September 10, 2006

Misty Mawn - artist interview


It's time again for an artist interview - so I thought that I would pop one in about the very prolific and very talented Misty Mawn. It is Sunday after all and well, you always get a much bigger newspaper on Sundays, so why not a much bigger blog post as well?
I have been reading Misty's blog for awhile now, really enjoying the work that she posts there and deicded to contact her with these questions. I admire her sucess as an artist - she really puts herself out there and does so well at it! Her vast quantity of works have a style all her own without being all the same. She is one of the authors of "Inspire me Thursday" which is great fun and full of wonderful contributors. Below are a couple of photos of her studio and Misty hard at work! She has lots for sale at etsy and ebay, so check that out as well! Grab a cup o' ... and read on!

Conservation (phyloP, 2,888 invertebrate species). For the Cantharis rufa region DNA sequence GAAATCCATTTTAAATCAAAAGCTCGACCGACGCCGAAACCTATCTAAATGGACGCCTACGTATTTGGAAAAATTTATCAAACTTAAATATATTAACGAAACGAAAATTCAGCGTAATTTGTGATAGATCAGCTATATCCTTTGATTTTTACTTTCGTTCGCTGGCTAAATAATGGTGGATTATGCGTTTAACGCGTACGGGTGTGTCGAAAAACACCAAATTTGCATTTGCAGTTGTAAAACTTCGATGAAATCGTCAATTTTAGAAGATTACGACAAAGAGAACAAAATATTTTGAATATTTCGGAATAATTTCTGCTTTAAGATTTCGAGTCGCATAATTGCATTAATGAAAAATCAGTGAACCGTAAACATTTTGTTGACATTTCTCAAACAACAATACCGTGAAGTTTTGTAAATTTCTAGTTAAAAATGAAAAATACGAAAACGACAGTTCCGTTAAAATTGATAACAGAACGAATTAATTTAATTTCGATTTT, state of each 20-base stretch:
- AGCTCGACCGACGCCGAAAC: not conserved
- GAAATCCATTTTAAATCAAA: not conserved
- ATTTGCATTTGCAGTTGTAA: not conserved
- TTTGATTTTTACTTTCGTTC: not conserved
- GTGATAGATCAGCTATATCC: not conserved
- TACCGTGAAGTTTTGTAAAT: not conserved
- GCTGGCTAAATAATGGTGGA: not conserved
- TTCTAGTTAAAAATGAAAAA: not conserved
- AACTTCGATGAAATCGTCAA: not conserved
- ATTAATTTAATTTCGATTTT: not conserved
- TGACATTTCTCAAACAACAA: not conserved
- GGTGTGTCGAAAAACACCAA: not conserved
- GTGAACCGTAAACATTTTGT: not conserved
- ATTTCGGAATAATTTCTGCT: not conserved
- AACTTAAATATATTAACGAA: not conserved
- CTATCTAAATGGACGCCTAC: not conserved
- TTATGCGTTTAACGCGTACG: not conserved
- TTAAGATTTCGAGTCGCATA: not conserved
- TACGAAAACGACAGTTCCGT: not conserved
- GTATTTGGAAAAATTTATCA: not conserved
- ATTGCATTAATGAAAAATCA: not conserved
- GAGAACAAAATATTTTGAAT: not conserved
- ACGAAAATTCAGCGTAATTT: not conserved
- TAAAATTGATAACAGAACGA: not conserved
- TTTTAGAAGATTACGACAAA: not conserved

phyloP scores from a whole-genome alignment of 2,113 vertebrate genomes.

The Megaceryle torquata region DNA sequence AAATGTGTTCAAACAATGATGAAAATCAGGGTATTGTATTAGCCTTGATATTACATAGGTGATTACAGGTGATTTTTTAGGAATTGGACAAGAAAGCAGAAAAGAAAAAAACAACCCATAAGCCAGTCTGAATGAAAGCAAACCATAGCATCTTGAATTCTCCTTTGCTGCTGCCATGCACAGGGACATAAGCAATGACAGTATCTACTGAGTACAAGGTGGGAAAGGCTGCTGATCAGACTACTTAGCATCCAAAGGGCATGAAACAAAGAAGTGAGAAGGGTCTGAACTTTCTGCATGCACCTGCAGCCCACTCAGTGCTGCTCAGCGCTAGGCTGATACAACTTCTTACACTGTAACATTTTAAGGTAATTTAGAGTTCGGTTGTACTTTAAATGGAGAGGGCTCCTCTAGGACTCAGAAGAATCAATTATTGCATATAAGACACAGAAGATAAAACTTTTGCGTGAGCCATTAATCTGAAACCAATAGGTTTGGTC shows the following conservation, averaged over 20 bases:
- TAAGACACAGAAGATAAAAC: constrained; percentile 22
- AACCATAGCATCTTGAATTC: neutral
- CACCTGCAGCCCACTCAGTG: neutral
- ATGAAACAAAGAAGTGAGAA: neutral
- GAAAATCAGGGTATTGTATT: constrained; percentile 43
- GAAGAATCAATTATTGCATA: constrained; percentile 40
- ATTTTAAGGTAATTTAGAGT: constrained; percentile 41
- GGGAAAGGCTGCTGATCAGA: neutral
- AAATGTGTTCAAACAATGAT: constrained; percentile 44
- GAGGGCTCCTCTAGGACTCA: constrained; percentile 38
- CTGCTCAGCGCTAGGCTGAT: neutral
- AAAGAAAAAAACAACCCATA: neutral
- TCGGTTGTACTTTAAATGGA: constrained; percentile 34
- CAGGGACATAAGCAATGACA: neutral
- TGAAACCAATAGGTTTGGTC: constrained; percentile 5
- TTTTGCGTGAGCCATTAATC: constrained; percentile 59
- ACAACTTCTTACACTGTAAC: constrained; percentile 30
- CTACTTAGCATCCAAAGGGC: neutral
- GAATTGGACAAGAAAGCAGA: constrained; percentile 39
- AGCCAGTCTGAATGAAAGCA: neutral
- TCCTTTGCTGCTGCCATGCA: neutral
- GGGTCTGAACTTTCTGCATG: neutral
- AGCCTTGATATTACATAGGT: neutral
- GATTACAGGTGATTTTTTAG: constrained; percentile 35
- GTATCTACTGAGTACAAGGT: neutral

1. what is your first memory of making art?
I cannot say that I have a first memory of making art. Ever since I can remember I have been creating something out of something. I have always known I wanted to be an artist. The first memory of being creative would have to be when I was about six years old. I took all the dandelions I could find and created jewelry of all kinds from them. I then put up a makeshift stand in front of our house, trying to sell my jewels. I'm not so sure that would be considered art.
2. where there any significant pushes towards art in your youth? people? rituals?
My parents have always let me be creative, encouraging it by allowing me to swipe the magazines, pens, pencils, scissors, and glue whenever I could. I think the most significant push would be that my family has always shown interest in my progress, making me want to keep at it.